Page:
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Vet Pathol. 1995 May;32(3):269-73.

Clostridium difficile infection in hamsters fed an atherogenic diet.

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Division of Laboratory Animal Medicine, School of Medicine, University of North Carolina, Chapel Hill, USA.


Diarrhea and unexpected death were encountered in a group of young Syrian hamsters (Mesocricetus auratus) used for hyperlipoproteinemia and atherosclerosis research. The animals were fed an atherogenic diet containing 18% saturated fat and 0.366% cholesterol. Mortality began 45 days after hamsters were placed on this atherogenic diet. The atherogenic studies were aborted at 74 days because of high mortality. Toxigenic Clostridium difficile was isolated from animals found dead or euthanatized because of illness. Signs observed were unexpected death and acute liquid diarrhea. Characteristic pathologic changes were necrosis and hemorrhage of the intestinal mucosa with acute inflammation. Hepatic lipidosis was a consistent finding presumed to be associated with the consumption of the atherogenic diet. The study was repeated by placing 23 hamsters on the atherogenic diet and 10 hamsters on the control diet. In animals fed the atherogenic diet, the average time to mortality differed between studies, but clinical signs, gross and histologic lesions, culture findings, and toxin results in both atherogenic diet groups were similar. C. difficile was not isolated from the feeds. No antibiotics were found in the atherogenic diet. The results from these studies suggest that hamsters fed an atherogenic diet have increased susceptibility to disease caused by C. difficile as compared with hamsters fed a normal fat and cholesterol diet.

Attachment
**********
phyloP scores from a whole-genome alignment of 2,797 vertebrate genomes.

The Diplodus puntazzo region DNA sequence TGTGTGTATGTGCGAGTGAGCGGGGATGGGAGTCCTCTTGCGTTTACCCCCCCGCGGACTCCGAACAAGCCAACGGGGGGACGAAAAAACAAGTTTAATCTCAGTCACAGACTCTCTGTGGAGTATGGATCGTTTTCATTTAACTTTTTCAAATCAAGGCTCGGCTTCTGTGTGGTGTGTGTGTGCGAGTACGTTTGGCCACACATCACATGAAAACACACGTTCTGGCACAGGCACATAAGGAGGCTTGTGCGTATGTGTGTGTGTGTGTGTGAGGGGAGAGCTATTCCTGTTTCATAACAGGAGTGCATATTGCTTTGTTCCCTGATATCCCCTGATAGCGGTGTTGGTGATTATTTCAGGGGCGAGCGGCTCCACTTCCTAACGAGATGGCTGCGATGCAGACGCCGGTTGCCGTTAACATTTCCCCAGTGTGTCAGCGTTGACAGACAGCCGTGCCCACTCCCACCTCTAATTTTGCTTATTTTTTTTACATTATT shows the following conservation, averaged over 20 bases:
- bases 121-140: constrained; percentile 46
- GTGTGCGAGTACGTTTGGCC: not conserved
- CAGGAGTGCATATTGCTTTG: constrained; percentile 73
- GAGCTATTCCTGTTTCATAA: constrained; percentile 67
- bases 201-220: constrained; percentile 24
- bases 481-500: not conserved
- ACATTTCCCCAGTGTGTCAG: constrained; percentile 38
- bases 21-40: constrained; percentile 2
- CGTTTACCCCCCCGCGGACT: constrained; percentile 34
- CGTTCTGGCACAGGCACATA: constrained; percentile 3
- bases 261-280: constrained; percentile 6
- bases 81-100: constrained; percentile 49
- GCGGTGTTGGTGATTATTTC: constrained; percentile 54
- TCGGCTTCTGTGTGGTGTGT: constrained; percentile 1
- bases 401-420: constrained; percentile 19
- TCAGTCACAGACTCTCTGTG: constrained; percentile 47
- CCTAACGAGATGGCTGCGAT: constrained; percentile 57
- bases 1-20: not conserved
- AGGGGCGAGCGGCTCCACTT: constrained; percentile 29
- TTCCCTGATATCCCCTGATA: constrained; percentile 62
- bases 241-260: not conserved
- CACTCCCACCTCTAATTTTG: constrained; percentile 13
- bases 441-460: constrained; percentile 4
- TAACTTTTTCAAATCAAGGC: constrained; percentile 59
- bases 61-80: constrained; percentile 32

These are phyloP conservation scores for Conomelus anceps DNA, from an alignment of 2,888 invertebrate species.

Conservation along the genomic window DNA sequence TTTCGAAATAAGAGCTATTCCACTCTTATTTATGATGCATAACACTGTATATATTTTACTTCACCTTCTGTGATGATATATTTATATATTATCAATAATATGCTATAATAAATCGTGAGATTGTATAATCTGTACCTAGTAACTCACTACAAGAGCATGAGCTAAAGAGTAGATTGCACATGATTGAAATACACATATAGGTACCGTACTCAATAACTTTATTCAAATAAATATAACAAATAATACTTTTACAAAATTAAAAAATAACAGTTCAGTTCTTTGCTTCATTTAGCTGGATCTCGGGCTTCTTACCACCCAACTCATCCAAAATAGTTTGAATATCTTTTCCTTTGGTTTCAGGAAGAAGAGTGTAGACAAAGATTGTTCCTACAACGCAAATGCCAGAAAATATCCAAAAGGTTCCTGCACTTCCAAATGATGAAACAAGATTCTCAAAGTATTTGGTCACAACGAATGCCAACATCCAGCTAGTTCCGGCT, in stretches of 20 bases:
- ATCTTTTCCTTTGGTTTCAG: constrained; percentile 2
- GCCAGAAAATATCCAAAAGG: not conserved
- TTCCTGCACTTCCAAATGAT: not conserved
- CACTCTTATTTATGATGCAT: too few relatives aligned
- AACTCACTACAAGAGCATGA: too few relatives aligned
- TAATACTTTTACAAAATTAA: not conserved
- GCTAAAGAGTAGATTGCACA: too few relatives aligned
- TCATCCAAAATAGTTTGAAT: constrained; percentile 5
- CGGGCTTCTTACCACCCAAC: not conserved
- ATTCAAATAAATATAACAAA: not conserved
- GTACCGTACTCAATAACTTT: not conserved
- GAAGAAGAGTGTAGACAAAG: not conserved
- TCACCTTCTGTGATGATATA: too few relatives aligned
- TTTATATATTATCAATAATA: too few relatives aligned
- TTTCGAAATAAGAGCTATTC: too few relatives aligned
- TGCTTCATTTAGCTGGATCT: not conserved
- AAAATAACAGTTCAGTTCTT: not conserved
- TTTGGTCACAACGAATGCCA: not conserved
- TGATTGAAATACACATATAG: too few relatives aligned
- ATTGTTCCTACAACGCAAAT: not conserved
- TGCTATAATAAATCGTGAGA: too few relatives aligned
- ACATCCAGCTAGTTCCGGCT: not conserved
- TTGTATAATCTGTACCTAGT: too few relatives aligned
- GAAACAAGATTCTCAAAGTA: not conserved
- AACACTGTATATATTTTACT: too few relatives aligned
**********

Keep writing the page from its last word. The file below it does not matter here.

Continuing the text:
[Indexed for MEDLINE]

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